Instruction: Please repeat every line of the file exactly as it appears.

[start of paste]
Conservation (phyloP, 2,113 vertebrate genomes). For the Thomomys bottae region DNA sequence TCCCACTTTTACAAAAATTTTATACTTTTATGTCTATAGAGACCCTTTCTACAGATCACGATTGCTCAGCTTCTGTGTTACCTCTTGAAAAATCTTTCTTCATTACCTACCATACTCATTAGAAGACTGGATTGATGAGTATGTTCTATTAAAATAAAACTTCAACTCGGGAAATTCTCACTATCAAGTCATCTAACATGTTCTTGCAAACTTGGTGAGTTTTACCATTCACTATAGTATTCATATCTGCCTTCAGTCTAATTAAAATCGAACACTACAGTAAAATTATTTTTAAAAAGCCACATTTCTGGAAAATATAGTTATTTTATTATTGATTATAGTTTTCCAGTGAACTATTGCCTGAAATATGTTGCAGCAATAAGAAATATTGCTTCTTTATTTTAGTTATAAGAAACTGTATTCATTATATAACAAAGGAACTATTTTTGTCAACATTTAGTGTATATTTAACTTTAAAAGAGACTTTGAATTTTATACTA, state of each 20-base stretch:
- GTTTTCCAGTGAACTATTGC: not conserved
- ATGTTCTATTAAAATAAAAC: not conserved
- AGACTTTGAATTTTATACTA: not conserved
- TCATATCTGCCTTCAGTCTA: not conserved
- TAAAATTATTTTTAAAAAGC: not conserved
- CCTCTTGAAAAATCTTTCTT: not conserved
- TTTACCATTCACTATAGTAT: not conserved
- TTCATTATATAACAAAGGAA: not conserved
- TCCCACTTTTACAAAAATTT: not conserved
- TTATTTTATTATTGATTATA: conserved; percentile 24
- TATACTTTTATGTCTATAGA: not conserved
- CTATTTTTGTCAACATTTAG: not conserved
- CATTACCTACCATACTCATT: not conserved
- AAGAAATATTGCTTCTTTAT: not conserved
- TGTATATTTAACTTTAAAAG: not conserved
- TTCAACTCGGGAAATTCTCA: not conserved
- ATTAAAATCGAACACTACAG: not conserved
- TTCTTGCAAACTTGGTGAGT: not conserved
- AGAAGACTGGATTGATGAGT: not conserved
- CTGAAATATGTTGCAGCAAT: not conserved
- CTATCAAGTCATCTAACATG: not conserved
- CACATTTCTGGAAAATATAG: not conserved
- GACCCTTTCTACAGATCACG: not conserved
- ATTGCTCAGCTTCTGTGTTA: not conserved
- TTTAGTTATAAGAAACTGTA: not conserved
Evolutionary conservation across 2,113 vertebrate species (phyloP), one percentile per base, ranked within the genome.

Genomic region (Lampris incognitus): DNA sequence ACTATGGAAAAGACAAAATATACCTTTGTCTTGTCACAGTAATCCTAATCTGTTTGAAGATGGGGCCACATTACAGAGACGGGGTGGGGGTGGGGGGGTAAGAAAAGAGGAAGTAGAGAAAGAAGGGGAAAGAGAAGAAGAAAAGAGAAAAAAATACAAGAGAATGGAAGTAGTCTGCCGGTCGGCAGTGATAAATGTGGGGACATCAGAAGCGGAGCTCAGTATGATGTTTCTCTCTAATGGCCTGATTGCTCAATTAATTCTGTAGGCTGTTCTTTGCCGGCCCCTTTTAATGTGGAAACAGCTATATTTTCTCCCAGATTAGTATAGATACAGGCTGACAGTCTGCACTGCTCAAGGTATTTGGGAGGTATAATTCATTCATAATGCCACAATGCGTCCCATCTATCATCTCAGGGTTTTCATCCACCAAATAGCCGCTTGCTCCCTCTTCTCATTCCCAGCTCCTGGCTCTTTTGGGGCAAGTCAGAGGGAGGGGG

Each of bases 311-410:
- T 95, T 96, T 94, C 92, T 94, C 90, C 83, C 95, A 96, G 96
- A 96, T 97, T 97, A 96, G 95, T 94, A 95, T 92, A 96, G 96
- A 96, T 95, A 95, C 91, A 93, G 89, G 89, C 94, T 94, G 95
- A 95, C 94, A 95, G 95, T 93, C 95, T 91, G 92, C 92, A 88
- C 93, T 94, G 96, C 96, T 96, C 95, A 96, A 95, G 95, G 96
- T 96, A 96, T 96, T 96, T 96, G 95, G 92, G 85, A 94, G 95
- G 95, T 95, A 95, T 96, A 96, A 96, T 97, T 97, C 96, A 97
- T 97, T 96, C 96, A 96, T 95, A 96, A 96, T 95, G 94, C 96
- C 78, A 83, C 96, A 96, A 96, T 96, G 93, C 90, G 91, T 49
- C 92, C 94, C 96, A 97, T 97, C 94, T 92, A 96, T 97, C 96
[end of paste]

Conservation (phyloP, 2,113 vertebrate genomes). For the Thomomys bottae region DNA sequence TCCCACTTTTACAAAAATTTTATACTTTTATGTCTATAGAGACCCTTTCTACAGATCACGATTGCTCAGCTTCTGTGTTACCTCTTGAAAAATCTTTCTTCATTACCTACCATACTCATTAGAAGACTGGATTGATGAGTATGTTCTATTAAAATAAAACTTCAACTCGGGAAATTCTCACTATCAAGTCATCTAACATGTTCTTGCAAACTTGGTGAGTTTTACCATTCACTATAGTATTCATATCTGCCTTCAGTCTAATTAAAATCGAACACTACAGTAAAATTATTTTTAAAAAGCCACATTTCTGGAAAATATAGTTATTTTATTATTGATTATAGTTTTCCAGTGAACTATTGCCTGAAATATGTTGCAGCAATAAGAAATATTGCTTCTTTATTTTAGTTATAAGAAACTGTATTCATTATATAACAAAGGAACTATTTTTGTCAACATTTAGTGTATATTTAACTTTAAAAGAGACTTTGAATTTTATACTA, state of each 20-base stretch:
- GTTTTCCAGTGAACTATTGC: not conserved
- ATGTTCTATTAAAATAAAAC: not conserved
- AGACTTTGAATTTTATACTA: not conserved
- TCATATCTGCCTTCAGTCTA: not conserved
- TAAAATTATTTTTAAAAAGC: not conserved
- CCTCTTGAAAAATCTTTCTT: not conserved
- TTTACCATTCACTATAGTAT: not conserved
- TTCATTATATAACAAAGGAA: not conserved
- TCCCACTTTTACAAAAATTT: not conserved
- TTATTTTATTATTGATTATA: conserved; percentile 24
- TATACTTTTATGTCTATAGA: not conserved
- CTATTTTTGTCAACATTTAG: not conserved
- CATTACCTACCATACTCATT: not conserved
- AAGAAATATTGCTTCTTTAT: not conserved
- TGTATATTTAACTTTAAAAG: not conserved
- TTCAACTCGGGAAATTCTCA: not conserved
- ATTAAAATCGAACACTACAG: not conserved
- TTCTTGCAAACTTGGTGAGT: not conserved
- AGAAGACTGGATTGATGAGT: not conserved
- CTGAAATATGTTGCAGCAAT: not conserved
- CTATCAAGTCATCTAACATG: not conserved
- CACATTTCTGGAAAATATAG: not conserved
- GACCCTTTCTACAGATCACG: not conserved
- ATTGCTCAGCTTCTGTGTTA: not conserved
- TTTAGTTATAAGAAACTGTA: not conserved
Evolutionary conservation across 2,113 vertebrate species (phyloP), one percentile per base, ranked within the genome.

Genomic region (Lampris incognitus): DNA sequence ACTATGGAAAAGACAAAATATACCTTTGTCTTGTCACAGTAATCCTAATCTGTTTGAAGATGGGGCCACATTACAGAGACGGGGTGGGGGTGGGGGGGTAAGAAAAGAGGAAGTAGAGAAAGAAGGGGAAAGAGAAGAAGAAAAGAGAAAAAAATACAAGAGAATGGAAGTAGTCTGCCGGTCGGCAGTGATAAATGTGGGGACATCAGAAGCGGAGCTCAGTATGATGTTTCTCTCTAATGGCCTGATTGCTCAATTAATTCTGTAGGCTGTTCTTTGCCGGCCCCTTTTAATGTGGAAACAGCTATATTTTCTCCCAGATTAGTATAGATACAGGCTGACAGTCTGCACTGCTCAAGGTATTTGGGAGGTATAATTCATTCATAATGCCACAATGCGTCCCATCTATCATCTCAGGGTTTTCATCCACCAAATAGCCGCTTGCTCCCTCTTCTCATTCCCAGCTCCTGGCTCTTTTGGGGCAAGTCAGAGGGAGGGGG

Each of bases 311-410:
- T 95, T 96, T 94, C 92, T 94, C 90, C 83, C 95, A 96, G 96
- A 96, T 97, T 97, A 96, G 95, T 94, A 95, T 92, A 96, G 96
- A 96, T 95, A 95, C 91, A 93, G 89, G 89, C 94, T 94, G 95
- A 95, C 94, A 95, G 95, T 93, C 95, T 91, G 92, C 92, A 88
- C 93, T 94, G 96, C 96, T 96, C 95, A 96, A 95, G 95, G 96
- T 96, A 96, T 96, T 96, T 96, G 95, G 92, G 85, A 94, G 95
- G 95, T 95, A 95, T 96, A 96, A 96, T 97, T 97, C 96, A 97
- T 97, T 96, C 96, A 96, T 95, A 96, A 96, T 95, G 94, C 96
- C 78, A 83, C 96, A 96, A 96, T 96, G 93, C 90, G 91, T 49
- C 92, C 94, C 96, A 97, T 97, C 94, T 92, A 96, T 97, C 96